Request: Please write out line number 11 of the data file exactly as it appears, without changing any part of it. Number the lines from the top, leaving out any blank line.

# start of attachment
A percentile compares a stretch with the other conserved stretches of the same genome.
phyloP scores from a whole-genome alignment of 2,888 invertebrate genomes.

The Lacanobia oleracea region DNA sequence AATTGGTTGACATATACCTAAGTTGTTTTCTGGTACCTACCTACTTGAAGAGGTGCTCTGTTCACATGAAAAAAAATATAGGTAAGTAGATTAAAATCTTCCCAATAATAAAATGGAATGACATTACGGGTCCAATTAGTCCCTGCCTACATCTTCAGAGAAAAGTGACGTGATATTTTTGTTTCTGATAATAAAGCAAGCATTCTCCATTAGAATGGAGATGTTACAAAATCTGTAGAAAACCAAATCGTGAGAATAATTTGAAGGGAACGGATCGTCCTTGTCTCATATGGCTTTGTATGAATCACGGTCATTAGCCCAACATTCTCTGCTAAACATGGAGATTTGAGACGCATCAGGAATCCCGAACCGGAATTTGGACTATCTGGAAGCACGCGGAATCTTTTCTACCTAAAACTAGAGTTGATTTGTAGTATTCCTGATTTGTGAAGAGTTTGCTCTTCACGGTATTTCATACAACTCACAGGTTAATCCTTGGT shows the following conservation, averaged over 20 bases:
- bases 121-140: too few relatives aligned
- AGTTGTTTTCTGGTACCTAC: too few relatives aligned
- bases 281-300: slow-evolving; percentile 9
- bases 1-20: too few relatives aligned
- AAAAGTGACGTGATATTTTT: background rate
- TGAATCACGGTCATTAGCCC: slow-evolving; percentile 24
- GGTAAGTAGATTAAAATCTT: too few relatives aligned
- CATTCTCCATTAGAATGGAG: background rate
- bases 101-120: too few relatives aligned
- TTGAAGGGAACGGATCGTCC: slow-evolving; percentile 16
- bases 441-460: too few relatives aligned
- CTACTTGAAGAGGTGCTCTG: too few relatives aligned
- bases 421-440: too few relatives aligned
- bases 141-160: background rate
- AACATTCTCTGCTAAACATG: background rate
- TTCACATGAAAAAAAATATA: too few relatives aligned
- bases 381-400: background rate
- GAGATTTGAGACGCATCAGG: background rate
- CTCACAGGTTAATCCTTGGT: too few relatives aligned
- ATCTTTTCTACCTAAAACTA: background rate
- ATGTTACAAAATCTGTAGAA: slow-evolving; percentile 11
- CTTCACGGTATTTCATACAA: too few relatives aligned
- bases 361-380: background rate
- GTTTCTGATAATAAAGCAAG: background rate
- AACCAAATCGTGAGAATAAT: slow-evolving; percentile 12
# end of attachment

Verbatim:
- CATTCTCCATTAGAATGGAG: background rate